Clinical Supervision of Mental Health Practitioners: A Phenomenological Study of Different Approaches in Arkansas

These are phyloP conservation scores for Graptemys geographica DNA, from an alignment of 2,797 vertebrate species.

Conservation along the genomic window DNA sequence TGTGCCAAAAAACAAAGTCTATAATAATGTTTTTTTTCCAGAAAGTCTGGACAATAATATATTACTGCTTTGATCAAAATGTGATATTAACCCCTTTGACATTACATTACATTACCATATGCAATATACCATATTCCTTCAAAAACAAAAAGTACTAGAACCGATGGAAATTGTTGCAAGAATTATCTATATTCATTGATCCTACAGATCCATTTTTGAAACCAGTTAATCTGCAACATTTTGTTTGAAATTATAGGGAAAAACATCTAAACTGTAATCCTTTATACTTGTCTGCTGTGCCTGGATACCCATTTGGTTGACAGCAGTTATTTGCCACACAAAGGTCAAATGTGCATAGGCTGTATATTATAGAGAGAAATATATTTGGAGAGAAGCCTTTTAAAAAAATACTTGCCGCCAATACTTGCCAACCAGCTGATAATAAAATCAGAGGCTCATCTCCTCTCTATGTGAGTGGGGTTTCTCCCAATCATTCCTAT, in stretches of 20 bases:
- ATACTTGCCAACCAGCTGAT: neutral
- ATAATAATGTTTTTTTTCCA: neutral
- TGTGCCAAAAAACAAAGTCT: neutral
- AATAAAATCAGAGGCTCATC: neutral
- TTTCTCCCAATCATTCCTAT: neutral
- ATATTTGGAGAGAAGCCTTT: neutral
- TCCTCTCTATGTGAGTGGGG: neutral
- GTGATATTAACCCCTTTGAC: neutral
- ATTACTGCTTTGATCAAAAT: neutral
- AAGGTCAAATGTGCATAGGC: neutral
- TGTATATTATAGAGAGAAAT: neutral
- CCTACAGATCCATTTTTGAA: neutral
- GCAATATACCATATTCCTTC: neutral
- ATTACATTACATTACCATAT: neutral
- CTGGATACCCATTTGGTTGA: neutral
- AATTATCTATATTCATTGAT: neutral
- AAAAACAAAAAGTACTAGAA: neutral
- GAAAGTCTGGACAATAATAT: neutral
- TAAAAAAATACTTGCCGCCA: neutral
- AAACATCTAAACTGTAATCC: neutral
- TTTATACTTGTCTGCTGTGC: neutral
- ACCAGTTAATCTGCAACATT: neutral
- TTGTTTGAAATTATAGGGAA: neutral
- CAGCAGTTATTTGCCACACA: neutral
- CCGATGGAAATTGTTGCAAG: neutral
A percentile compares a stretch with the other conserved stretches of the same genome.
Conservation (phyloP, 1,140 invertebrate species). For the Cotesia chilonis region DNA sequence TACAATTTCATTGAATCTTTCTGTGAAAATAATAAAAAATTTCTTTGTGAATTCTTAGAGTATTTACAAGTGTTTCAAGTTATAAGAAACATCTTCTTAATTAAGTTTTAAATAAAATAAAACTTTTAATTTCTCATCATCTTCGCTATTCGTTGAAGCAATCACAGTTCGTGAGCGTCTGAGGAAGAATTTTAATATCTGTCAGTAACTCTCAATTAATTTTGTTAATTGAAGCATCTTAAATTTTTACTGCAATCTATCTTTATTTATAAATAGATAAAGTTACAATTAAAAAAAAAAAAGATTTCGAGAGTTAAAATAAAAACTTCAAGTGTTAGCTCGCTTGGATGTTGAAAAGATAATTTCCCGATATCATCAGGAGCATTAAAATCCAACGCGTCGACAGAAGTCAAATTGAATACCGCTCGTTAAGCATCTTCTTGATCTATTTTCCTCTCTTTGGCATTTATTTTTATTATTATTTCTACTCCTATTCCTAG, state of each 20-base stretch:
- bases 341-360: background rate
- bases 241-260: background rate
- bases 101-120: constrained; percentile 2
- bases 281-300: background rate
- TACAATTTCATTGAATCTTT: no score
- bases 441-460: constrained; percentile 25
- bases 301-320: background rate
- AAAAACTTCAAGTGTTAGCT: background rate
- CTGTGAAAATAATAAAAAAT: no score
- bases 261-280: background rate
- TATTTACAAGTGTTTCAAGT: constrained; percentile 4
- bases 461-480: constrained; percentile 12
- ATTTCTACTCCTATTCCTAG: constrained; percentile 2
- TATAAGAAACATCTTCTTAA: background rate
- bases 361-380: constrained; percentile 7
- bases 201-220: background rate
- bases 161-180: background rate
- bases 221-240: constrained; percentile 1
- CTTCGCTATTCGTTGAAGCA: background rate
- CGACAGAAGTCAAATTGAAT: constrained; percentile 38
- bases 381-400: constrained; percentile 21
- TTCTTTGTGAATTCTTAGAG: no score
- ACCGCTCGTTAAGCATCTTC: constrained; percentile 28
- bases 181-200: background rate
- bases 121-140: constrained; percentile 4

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Clinical supervision is the foundation of mental health practice for new professionals. Within this professional relationship, new professionals find training, guidance, and support in the first years of practice. The practice of clinical supervision embodies the spirit of servant leadership where experts invest in novices to develop successful practitioners with higher order theoretical and therapeutic skills. The purpose of this phenomenological study was to explore the lived experiences of new counselors and social workers working within clinical supervision relationships. These two disciplines of mental health professionals work with similar clients often at the same practice sites but are guided by different best practices of clinical supervision. The chief differences are social workers obtain supervision from administrative supervisors at work, while counselors must contract for third-party supervision. The research questions focused on lived experiences within the supervisory relationships, perceptions of the developmental practice, and the meaning supervised professionals assigned to clinical supervision. The study employed a semi-structured interview to capture the rich experiences of the mental health professionals. Data from the study increased understanding of the meaning of clinical supervision and provided additional evidence to view clinical supervision through the lens of servant leadership.